Choosing a mid-range microwave with added grill functions could be the perfect price point for most requirements -offering a wide range of cooking options, with the added ability of the grill function to cover the basics for any style of cooking.
Which Microwave Will Suit You and Your Kitchen Best?
Along with similar kitchen “white goods” microwaves have a decent lifespan running anywhere from 5 to 10 years if well maintained, so the types of microwave available on the market today may have changed dramatically since you were last on the look-out for a new-fangled kitchen cooker.
With the addition of combination ovens, grill features and even some microwaves that feature pizza ovens and bread baking facilities, your best choice in choosing the perfect microwave for your kitchen may come down to one of four things: Budget, form and style, function and your very own cooking habits.
Along with these few features are the different ways in which the microwave has been incorporated into the modern kitchen, such as built-in microwaves, table-top or combination ovens with microwave functions.
Types of Microwave
There are some different varieties of microwave on the market that can offer you a range of features and functions you may have otherwise thought impossible. To break down the range of microwaves on offer, we have categorized them into their basic forms and price brackets.
Standard Table-Top Microwave Guide
The standard and basic model table top microwaves offer a great value price point to make an additional and alternative cooking method to your kitchen. These basic models often contain fewer features than their bigger brothers such as advanced cooking modes and presets for cooking various types of food, as well as offering limited feedback from a digital display.
The basic model table top microwaves often do not feature combination grilling or oven features and often feature just the simple microwave cooking function. This can be a great addition to any kitchen for simple means such as defrosting meat, heating milk and ready meals as well as cooking smaller-sized dishes such as jacket potatoes.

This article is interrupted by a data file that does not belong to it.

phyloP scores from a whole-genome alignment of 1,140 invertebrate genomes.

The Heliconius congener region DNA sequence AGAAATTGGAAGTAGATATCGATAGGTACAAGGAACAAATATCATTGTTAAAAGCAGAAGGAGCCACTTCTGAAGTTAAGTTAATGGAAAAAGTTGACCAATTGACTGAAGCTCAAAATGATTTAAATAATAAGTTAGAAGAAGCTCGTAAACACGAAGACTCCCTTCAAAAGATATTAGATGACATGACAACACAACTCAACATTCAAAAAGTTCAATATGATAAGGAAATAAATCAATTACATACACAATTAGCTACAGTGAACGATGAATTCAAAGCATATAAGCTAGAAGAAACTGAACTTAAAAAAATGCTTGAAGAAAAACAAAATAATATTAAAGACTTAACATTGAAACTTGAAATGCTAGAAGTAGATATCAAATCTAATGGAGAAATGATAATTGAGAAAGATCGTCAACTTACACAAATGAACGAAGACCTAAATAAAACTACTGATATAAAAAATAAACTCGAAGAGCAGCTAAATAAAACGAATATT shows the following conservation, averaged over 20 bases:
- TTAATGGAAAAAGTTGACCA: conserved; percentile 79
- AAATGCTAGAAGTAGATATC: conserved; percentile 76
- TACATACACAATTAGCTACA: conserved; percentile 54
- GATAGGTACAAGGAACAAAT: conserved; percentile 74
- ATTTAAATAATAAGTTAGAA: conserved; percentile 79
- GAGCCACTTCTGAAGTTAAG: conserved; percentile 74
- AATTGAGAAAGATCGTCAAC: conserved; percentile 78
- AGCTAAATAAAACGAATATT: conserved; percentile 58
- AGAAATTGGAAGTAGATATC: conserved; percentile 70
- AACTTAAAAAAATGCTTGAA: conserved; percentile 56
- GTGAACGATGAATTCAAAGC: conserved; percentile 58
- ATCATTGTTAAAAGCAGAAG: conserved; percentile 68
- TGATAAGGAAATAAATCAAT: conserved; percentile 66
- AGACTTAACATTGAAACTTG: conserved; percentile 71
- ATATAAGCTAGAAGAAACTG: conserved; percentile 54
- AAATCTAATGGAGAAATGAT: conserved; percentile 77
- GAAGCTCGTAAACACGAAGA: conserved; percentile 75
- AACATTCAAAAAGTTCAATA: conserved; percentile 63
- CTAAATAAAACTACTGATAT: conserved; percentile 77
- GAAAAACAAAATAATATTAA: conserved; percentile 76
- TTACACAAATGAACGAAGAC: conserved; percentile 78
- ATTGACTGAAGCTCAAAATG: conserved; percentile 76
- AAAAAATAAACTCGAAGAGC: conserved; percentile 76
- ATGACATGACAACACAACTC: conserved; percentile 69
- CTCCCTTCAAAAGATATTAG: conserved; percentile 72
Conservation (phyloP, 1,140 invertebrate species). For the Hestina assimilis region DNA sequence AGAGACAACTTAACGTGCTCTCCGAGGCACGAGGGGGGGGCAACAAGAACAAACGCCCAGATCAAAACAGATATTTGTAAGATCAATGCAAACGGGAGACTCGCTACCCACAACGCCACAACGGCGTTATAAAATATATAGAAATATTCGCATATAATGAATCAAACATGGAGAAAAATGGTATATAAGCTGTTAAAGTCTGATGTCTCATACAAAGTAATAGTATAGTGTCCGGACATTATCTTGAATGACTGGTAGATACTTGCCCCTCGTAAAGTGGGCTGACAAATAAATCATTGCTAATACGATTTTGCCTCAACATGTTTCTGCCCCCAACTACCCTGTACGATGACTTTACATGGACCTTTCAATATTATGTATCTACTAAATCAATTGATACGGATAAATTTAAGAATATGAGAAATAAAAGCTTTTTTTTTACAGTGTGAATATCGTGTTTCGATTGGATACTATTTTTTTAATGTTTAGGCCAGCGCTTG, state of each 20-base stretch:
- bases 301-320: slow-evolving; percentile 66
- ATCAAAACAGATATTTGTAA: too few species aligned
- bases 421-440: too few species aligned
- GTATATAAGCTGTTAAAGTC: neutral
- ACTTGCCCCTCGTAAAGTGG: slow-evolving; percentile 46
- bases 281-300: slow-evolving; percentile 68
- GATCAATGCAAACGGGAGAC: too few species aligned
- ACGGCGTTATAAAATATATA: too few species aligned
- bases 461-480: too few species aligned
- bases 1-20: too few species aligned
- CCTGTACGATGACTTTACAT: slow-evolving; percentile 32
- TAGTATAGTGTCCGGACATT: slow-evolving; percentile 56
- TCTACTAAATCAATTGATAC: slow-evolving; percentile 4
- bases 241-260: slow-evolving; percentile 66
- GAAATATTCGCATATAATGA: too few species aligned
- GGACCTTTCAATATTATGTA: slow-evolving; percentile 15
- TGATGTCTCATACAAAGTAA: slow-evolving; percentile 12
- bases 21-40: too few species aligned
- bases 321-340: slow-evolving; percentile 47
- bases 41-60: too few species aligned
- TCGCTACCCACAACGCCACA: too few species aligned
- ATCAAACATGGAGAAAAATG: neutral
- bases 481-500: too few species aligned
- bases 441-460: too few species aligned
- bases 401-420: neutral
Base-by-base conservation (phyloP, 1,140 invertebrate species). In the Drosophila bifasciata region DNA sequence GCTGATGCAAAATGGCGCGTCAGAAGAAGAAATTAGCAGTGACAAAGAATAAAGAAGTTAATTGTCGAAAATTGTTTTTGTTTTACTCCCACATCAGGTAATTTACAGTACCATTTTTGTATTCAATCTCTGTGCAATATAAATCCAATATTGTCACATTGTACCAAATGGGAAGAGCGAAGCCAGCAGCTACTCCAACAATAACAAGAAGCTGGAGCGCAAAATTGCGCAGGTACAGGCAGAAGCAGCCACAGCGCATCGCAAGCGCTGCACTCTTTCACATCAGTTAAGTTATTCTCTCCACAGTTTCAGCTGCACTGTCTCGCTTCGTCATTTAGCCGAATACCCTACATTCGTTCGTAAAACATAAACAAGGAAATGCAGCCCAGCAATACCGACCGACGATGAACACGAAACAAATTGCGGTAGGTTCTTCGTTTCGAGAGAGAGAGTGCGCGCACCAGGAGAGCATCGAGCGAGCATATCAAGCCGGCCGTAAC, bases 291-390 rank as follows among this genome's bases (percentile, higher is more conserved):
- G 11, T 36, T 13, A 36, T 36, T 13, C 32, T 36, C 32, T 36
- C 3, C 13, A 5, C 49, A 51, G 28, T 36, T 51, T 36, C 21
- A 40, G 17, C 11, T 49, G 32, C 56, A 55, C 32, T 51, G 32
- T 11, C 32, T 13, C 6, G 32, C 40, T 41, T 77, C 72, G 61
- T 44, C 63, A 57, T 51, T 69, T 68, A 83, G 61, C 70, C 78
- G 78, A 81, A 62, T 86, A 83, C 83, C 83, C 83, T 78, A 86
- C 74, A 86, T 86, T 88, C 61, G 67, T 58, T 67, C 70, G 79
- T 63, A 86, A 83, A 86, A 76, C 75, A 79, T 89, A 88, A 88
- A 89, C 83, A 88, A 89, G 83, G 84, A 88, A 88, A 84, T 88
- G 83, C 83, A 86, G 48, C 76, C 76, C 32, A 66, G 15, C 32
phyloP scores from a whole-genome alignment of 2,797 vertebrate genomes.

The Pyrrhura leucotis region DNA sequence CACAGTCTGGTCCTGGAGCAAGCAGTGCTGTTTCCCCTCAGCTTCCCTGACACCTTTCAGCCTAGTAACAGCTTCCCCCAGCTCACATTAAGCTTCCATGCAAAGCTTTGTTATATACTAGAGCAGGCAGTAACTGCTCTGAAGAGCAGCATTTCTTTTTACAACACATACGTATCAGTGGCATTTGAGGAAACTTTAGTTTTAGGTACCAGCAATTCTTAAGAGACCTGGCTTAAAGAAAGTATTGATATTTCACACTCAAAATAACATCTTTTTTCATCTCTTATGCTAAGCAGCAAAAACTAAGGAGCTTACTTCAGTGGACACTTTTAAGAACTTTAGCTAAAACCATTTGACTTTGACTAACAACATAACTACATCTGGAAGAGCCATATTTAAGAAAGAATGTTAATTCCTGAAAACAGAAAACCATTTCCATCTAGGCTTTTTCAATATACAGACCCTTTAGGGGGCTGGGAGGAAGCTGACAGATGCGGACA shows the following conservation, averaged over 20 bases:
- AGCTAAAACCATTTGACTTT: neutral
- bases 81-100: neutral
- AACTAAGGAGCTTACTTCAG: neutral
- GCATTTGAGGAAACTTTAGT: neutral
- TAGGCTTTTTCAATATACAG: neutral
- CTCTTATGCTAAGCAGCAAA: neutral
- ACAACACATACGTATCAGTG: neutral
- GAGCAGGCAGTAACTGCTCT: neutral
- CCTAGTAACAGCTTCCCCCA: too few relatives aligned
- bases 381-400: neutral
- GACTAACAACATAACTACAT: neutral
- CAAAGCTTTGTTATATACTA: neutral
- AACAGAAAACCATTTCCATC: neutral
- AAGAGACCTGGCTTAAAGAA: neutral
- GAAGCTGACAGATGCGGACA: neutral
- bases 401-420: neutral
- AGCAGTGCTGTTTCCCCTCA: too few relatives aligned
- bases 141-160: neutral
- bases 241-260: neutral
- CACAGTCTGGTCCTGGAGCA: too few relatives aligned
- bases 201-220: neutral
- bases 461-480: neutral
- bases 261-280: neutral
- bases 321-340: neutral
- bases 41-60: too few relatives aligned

- Basic functions
- Cheaper price range
- Limited features
- Great value
$60 – $120
600w – 900w
18 – 26 liters
Grill Microwave Guide
These types of microwaves offer an additional cooking method, in combination with the microwave cooking function. The added benefit of having a small grill function to your microwave is perfect for cooking additional meals, allowing you to brown and crisp your food making it perfect for pasta bakes, pizzas, and lasagnas, which would otherwise not be possible to cook in a standard non-grill microwave.
A microwave grill also may include additional parts to help cook food, such as a metal grill or rack. This is used to raise the plate or food near the grill which is located on top of the inside of the cooking space. This means that you can toast bread, melt cheese, brown your bakes and even bake desserts and treats at the touch of a button.
Microwave grills often offer a combination cooking method, so that food can be defrosted, cooked and then baked and toasted for an all-around cooking machine that can replace your oven and your grill at the same time for added value.
- Wider variety of cooking options.
- Brown and crisp your food.
- Ability to cook baked goods.
- Can be used independently of microwave function.
- Inclusive of metal rack for toasting and grilling functions.
$120 – $400
900w – 1300w
26 – 32 liters
Combination Microwave Guide
Combination microwaves are the most versatile and offer a combination of cooking methods used in modern kitchens. Included in their cooking modes include traditional microwave cooking, grilling function, as well as a convection oven function that can half your cooking time.
The convection oven function uses a hot air fan and a grill to allow the heat to circulate inside the oven to cook the food more thoroughly and quickly.